Outdoors

September 3, 2016

BW photograph of Morgan Run flowing over a rock.

Copyright 2016 Kevin P. Mick Photography. All rights reserved.

I was raised in a tiny, rural town in a small East coast state during the 1960s.  While I distinctly remember watching news coverage of the riots and assassinations that took place during this period in other parts of the country, that kind of violence was very much absent in my hometown.  (It is also important to state that said town, as remembered, was segregated.  During the 1968 riots, the local National Guard was on alert and were participating in drills at their armory, which was up and across the street from my house.  This did create a degree of fear as the images of the riots on TV were quite frightening.)  I was able to ride my bike for hours across town and play baseball until the sun went down.  During my later adolescence, I moved to a state and lived in another small town that was close to mountains.  As a teenager, I would often skip school to go hiking in those mountains-that seemed to be a better use of my time, as the curriculum was not very interesting or challenging.  I came to greatly appreciate the solitude and peacefulness to be had while climbing the rocks and wandering through the woods.  As a fully formed adult who is indoors and tethered to a computer for a fair amount of the working hours, it is always pleasant to actually get outside and listen to the water and feel fresh air.  In a sense, it is a way to drift back to a freer time.

Given that background, reading reports such as this produces an initial, emotional shock to the system.  That article from The Guardian highlights the developmental importance of children spending time on free play in the outdoors.  On an intellectual level, I most certainly understand the sociology and psychology behind such developments.  After all, we are in a Post-Modern, technology-driven culture.  However, there are other factors to be considered as well.  For instance, the city of Chicago was home to over 400 people being shot in the month of August 2016, as reported here and here.  While reading about that degree of violence creates a much different shock to the emotional system, living it is an entirely different experience, as those in parts of New Orleans, Detroit, and Baltimore, as other examples, can attest.  The danger of being shot is a very strong incentive to remain indoors.  The lived experience, particularly during the formative years of childhood and adolescence, creates an imprint on the brain on both a physical and emotional level.  This article describes what researchers refer to as “adverse childhood experiences” and the consequences of growing up with such levels of stress.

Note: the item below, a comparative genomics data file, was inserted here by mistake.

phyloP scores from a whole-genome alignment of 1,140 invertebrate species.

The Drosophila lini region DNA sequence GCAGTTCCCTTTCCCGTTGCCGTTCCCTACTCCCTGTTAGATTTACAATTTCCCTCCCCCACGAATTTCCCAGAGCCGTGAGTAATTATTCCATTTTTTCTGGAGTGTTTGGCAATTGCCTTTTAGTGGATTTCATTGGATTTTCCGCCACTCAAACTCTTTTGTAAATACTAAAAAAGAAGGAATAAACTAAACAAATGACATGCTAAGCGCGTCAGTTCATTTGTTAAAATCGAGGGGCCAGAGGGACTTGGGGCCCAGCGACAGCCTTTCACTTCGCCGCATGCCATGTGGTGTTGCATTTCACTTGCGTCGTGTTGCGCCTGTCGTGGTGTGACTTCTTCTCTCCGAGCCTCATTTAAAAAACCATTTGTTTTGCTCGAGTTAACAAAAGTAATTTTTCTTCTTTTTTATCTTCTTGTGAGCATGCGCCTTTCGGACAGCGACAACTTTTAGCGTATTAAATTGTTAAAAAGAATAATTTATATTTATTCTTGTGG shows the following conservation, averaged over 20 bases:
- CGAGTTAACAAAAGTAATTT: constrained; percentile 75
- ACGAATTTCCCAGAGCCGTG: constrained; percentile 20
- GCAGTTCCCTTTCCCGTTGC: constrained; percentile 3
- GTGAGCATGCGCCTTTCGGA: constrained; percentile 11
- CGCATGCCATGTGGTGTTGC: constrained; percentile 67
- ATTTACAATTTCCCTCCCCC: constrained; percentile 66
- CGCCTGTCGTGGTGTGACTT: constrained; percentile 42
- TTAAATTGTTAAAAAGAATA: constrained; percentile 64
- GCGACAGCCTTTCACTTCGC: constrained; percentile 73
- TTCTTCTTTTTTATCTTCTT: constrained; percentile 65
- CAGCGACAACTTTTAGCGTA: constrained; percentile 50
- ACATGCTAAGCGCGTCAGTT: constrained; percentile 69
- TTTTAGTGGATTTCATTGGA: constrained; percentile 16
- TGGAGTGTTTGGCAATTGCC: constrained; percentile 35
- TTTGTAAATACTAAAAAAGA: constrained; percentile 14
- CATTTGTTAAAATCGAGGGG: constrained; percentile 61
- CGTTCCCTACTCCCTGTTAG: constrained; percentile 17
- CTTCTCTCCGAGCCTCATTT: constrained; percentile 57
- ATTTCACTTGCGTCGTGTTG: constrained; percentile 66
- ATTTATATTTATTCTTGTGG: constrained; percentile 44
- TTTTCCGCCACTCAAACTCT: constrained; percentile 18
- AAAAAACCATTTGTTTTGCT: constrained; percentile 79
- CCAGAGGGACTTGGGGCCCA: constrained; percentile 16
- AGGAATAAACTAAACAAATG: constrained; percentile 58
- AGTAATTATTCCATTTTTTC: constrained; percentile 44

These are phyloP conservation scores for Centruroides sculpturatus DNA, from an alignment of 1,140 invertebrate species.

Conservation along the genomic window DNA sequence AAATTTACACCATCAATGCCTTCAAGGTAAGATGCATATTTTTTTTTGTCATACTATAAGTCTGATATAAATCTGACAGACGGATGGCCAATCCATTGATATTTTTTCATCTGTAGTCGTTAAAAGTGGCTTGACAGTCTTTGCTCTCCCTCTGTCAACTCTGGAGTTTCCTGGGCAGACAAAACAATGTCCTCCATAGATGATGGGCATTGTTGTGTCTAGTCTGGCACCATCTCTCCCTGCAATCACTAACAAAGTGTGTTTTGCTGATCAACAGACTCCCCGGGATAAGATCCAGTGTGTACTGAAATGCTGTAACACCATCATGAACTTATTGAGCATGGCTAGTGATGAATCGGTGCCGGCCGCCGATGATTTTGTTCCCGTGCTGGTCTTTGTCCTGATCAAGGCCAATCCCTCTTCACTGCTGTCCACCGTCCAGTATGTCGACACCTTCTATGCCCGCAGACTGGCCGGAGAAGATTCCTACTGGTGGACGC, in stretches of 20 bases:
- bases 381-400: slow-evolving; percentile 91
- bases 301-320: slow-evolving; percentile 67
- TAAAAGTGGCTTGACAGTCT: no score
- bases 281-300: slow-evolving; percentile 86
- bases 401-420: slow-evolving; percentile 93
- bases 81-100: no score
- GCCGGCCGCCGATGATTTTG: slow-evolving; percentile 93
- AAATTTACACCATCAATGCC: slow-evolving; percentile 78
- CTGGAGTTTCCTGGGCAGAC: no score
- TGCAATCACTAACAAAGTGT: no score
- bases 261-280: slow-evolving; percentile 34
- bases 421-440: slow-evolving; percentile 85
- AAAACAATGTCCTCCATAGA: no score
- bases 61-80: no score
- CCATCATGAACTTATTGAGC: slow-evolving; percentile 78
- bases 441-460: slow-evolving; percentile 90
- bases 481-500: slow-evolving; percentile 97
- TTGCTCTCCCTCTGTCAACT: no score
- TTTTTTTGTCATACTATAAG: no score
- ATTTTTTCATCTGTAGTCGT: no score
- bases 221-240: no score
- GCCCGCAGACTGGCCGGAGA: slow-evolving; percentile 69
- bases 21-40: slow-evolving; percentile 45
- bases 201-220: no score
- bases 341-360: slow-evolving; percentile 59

There are other factors beyond violence that make it difficult for children to play outside.  The question becomes, given the developmental risk, what can be done on the global, national, local, and personal levels to create opportunities for children to play free in the wild?  This is not a naive question-it comes from a well-grounded understanding of the risks excessive stress can produce, as well as a familiarity with the many and varied psycho-social factors involved when discussing this issue.

The lack of time in the outdoors also exacerbates the problem of climate change.  After all, if children do not have the experience of the outdoors being an exciting place for exploration and fun, for what reasons should they care about preserving such places?

Take care.

 

 

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